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Biochim Biophys Acta Gene Regul Mech. 2019 Feb 28;1862(4):509-521. doi: 10.1016/j.bbagrm.2019.02.006. [Epub ahead of print]

The complex CBX7-PRMT1 has a critical role in regulating E-cadherin gene expression and cell migration.

Author information

1
Istituto di Endocrinologia ed Oncologia Sperimentale - CNR c/o Dipartimento di Medicina Molecolare e Biotecnologie Mediche, Università degli Studi di Napoli "Federico II", Naples, Italy.
2
Dipartimento di Scienze Chimiche, Università degli Studi di Napoli "Federico II" and CEINGE Biotecnologie Avanzate, Napoli, Italy.
3
Istituto di Endocrinologia ed Oncologia Sperimentale - CNR c/o Dipartimento di Medicina Molecolare e Biotecnologie Mediche, Università degli Studi di Napoli "Federico II", Naples, Italy. Electronic address: alfusco@unina.it.

Abstract

The Chromobox protein homolog 7 (CBX7) belongs to the Polycomb Group (PcG) family, and, as part of the Polycomb repressive complex (PRC1), contributes to maintain transcriptional gene repression. Loss of CBX7 expression has been reported in several human malignant neoplasias, where it often correlates with an advanced cancer state and poor survival, proposing CBX7 as a candidate tumor-suppressor gene in cancer progression. Indeed, CBX7 is able to positively or negatively regulate the expression of genes involved in cell proliferation and cancer progression, such as E-cadherin, cyclin E, osteopontin, EGR1. To understand the molecular mechanisms that underlie the involvement of CBX7 in cancer progression, we designed a functional proteomic experiment based on CHIP-MS to identify novel CBX7 protein partners. Among the identified CBX7-interacting proteins we focused our attention on the Protein Arginine Methyltransferase 1 (PRMT1) whose critical role in epithelial-mesenchymal transition (EMT), cancer cell migration and invasion has been already reported. We confirmed the interaction between CBX7 and PRMT1 and demonstrated that this interaction is crucial for PRMT1 enzymatic activity both in vitro and in vivo and for the regulation of E-cadherin expression, an important hallmark of EMT. These results suggest a general mechanism by which CBX7 interacting with histone modification enzymes like HDAC2 and PRMT1 enhances E-cadherin expression. Therefore, disruption of this equilibrium may induce impairment of E-cadherin expression and increased cell migration eventually leading to EMT and, then, cancer progression.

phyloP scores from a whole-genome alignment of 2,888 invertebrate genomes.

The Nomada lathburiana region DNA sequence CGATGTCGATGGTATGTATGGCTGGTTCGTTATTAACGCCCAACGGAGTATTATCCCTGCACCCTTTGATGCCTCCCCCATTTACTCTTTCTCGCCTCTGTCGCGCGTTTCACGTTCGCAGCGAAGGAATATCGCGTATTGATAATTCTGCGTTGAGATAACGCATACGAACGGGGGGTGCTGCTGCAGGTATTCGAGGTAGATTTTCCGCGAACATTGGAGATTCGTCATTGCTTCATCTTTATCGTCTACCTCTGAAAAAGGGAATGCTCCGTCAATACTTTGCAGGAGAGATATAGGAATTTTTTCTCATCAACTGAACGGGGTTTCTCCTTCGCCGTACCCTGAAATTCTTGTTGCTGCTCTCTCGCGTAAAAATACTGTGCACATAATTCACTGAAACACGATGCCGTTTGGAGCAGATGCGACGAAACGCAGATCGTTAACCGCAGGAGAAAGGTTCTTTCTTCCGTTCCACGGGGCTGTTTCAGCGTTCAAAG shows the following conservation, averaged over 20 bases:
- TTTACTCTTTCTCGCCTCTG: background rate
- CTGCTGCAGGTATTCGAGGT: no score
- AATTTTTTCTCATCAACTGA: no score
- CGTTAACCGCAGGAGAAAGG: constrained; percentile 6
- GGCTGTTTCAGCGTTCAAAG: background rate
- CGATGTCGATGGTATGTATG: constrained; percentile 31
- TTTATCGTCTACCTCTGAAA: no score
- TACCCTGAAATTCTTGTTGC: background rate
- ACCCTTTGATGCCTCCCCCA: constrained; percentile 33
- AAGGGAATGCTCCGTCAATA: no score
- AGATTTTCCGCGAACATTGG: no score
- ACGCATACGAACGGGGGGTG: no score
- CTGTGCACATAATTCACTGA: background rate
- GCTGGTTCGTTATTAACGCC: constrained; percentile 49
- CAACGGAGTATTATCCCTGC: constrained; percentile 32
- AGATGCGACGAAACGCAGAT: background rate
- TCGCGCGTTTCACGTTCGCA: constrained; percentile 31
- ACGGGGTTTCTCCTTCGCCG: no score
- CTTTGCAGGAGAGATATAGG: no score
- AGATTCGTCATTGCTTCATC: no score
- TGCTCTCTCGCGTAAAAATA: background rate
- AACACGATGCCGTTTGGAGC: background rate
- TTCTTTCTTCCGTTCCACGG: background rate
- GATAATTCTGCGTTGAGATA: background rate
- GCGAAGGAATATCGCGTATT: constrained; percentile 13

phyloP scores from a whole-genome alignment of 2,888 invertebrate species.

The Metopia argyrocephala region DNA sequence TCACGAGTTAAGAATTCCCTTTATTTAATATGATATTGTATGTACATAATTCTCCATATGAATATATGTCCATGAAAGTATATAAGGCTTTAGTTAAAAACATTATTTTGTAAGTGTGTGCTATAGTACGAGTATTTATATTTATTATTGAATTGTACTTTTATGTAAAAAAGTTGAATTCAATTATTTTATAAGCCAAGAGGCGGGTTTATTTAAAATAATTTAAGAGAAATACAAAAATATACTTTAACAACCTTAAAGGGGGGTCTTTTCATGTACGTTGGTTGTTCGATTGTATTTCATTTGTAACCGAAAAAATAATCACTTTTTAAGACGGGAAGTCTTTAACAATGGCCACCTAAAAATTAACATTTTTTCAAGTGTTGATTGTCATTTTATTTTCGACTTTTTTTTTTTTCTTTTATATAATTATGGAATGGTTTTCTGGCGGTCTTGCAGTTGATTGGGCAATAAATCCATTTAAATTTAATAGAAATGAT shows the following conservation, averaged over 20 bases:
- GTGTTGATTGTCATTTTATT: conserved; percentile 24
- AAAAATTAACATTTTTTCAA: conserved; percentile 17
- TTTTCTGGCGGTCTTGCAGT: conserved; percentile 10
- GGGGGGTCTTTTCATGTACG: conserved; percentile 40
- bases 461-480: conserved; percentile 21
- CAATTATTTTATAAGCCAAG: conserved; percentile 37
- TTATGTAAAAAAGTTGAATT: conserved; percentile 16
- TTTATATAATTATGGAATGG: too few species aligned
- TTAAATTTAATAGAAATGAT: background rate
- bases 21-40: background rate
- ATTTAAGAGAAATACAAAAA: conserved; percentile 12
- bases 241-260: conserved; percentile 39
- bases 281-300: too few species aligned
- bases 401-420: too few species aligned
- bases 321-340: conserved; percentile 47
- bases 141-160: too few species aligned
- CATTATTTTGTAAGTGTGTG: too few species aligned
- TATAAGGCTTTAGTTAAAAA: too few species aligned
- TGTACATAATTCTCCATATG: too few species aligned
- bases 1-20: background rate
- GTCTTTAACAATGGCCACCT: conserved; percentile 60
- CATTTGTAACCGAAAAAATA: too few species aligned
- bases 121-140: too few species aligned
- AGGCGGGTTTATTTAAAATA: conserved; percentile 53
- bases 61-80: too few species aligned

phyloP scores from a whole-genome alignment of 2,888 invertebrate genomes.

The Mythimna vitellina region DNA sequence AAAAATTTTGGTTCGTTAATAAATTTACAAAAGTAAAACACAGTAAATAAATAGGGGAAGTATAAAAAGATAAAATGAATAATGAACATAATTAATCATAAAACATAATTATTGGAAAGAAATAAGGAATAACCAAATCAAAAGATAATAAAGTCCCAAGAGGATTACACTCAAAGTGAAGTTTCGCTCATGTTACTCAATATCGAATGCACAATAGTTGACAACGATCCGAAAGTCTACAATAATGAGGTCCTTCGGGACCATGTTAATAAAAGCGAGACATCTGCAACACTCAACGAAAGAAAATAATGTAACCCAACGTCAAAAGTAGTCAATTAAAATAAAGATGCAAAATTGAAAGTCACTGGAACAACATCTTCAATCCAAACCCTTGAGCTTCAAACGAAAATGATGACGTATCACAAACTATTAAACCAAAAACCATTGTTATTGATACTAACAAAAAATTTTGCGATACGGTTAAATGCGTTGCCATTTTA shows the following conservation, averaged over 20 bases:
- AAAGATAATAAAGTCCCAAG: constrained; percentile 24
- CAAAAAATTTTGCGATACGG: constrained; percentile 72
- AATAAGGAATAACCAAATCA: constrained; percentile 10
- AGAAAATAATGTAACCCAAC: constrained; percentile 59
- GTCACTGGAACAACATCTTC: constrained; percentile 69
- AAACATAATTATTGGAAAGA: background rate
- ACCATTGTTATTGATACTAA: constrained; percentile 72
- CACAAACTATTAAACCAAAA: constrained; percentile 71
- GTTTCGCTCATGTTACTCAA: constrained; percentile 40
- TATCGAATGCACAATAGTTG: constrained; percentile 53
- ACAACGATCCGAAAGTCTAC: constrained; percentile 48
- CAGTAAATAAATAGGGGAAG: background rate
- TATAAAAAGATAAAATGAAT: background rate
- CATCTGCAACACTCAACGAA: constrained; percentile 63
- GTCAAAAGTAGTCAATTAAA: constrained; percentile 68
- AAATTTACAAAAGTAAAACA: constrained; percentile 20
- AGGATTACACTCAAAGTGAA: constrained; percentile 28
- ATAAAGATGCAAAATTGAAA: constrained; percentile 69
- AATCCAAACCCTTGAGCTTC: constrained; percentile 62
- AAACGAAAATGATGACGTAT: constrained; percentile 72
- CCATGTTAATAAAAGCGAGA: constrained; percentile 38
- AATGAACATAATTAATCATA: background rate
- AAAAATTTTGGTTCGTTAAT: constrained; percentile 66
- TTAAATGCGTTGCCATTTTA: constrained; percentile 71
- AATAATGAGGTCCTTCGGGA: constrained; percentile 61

KEYWORDS:

CBX7; Cancer progression; Cell migration; E-cadherin; PRMT1

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